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Monday, September 21, 2020
Home Business Covid-19 impact: Q4 shows digital, consumer are RIL's new core businesses

Covid-19 impact: Q4 shows digital, consumer are RIL’s new core businesses


Reliance Industries’ (RIL’s) consolidated performance for March 2020 quarter (Q4) may be disappointing, yet experts are bullish on the stock and believe that shareholders should subscribe to the company’s rights issue.


The challenges posed by demand disruption in core refining, petrochemicals and even retail business were evident in Q4 and are likely to continue, but strong growth in Jio Platforms, which comprises digital businesses, including telecom, along with deleveraging initiatives should create shareholder value in the long run.



In the refining and marketing business, per barrel gross refining margin (GRM) at $8.9 was slightly lower than $9.2 seen in December quarter, but higher than $8.2 a year-ago. The Street was expecting GRMs of upto $8 with benchmark Singapore GRM averaging $1.2 in Q4, the lowest in 17 years. RIL, however, accounted for inventory loss associated with a steep decline in crude prices, under exceptional items. Thus, standalone profits adjusting for this, were below analysts estimates.


“RIL has recorded non-cash inventory loss of Rs 4,250 crore, which if adjusted (like normally done for oil marketing companies) would result in inventory loss of $4.4 per barrel during Q4. Thus, the core GRM stands at $4.5,” analysts at Motilal Oswal Securities (MOSL), said.


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Petchem, now the third largest revenue and profit contributor, continued to see impact of lower realisations and supply disruptions, and its performance fell short of expectations with the segment’s profit down 22.4 per cent sequentially (42.8 per cent yoy) in Q4.


Organised retail business has been growing well, but Q4 revenues and profits were impacted by lockdown, and thus could only grow 4 per cent and 20 per cent year-on-year (largely led by grocery and essential product sales). Given the Covid-19 led disruption, it may take a while before it can rebound to earlier revenue and EBIT run-rate of 25 per cent and 49 per cent, respectively, seen during 2019-20.


The highlight of Q4 was the digital business (Jio Platforms), where revenue grew a strong 26.6 per cent and pre-tax profit by 127 per cent, on a yoy basis, as Jio’s subscriber base grew ahead of expectations to 387.5 million versus 370 million in Q3 and 306.7 million a year ago. Average revenue per user (ARPU) at Rs 130.6, up about two per cent sequentially, disappointed but better traction is expected as analysts such as Probal Sen at Centrum Broking expect the full impact of tariff hikes taken earlier to flow in coming quarters.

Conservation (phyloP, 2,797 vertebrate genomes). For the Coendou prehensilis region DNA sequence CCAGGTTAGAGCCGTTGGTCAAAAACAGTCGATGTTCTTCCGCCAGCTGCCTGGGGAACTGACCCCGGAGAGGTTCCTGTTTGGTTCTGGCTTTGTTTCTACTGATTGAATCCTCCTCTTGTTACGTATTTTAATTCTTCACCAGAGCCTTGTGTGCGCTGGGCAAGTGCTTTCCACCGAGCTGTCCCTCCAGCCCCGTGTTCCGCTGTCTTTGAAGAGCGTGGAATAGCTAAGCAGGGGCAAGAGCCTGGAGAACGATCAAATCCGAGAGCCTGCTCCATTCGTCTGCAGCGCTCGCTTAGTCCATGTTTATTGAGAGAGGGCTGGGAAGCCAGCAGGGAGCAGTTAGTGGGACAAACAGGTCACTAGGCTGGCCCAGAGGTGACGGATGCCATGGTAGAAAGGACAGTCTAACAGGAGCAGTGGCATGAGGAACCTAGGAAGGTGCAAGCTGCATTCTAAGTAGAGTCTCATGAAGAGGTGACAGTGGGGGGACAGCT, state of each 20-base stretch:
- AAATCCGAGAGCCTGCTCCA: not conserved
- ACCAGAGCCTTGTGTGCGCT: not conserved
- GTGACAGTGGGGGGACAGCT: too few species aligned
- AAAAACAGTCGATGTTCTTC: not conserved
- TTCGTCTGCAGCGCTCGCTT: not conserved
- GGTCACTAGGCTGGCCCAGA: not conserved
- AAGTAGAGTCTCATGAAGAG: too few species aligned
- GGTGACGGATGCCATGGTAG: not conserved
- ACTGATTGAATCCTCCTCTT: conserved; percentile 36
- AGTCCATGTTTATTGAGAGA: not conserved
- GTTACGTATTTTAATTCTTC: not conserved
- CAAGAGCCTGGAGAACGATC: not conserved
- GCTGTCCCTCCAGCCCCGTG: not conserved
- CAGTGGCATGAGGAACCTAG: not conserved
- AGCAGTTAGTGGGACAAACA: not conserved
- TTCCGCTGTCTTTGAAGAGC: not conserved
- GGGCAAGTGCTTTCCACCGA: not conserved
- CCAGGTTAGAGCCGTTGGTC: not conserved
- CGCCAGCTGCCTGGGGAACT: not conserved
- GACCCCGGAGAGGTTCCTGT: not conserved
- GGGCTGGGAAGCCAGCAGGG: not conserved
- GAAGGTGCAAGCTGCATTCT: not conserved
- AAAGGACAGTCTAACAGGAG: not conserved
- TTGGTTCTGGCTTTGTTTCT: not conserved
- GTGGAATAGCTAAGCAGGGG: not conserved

Interestingly, together, Jio and retail saw their share in RIL’s Ebitda increase to 38.6 per cent in Q4, up from 35.8 per cent in December quarter and 29.1 per cent in the year-ago period. And as these numbers rise further, the two are seen as RIL’s new core businesses.


Jio’s improving show should also support RIL’s overall valuation, at a time when outlook for other businesses remains challenging.


“We value RIL at Rs 1,618 per share (earlier Rs 1,589) based on sum-of-the-parts with equity values of Rs 358 (earlier Rs 353) for core business, Rs 500 (earlier Rs 450) for Reliance Retail and Rs 760 (earlier Rs 750) for Jio,” say analysts at MOSL.


Going ahead, Edelweiss Securities is more optimistic on telecom performance and pegs RIL’s FY21 Ebidta growth at 15 per cent.


Besides Jio, the balance sheet deleveraging is crucial. Vinod Nair, Head of Research at Geojit BNP Paribas, says the ongoing capital restructuring will boost longer term prospects for investors.


ALSO READ: Covid-19 in numbers: Latest data on cases and deaths in India and globally


RIL is raising Rs 1.04 trillion through its Facebook deal worth Rs 43,574 crore, investment by BP and announced the country’s largest rights issue of Rs 53,125 crore (its first in three decades). The right issue priced at Rs 1,257 per share is at 14.3 per cent discount to Thursday’s closing price of Rs 1,467. While the street was expecting a bigger discount, experts say the company’s due diligence on valuations it expects to garner from fresh investments in various businesses and recent Facebook deal must have influenced the pricing.


Promoters committing to 50 per cent and any unsubscribed rights issue instigates confidence. Deepak Jasani, head of retail research at HDFC Securities highlights that there are very few equity investment opportunities in current environment and investors need to pay only 25 per cent at time of subscription so can consider investing.

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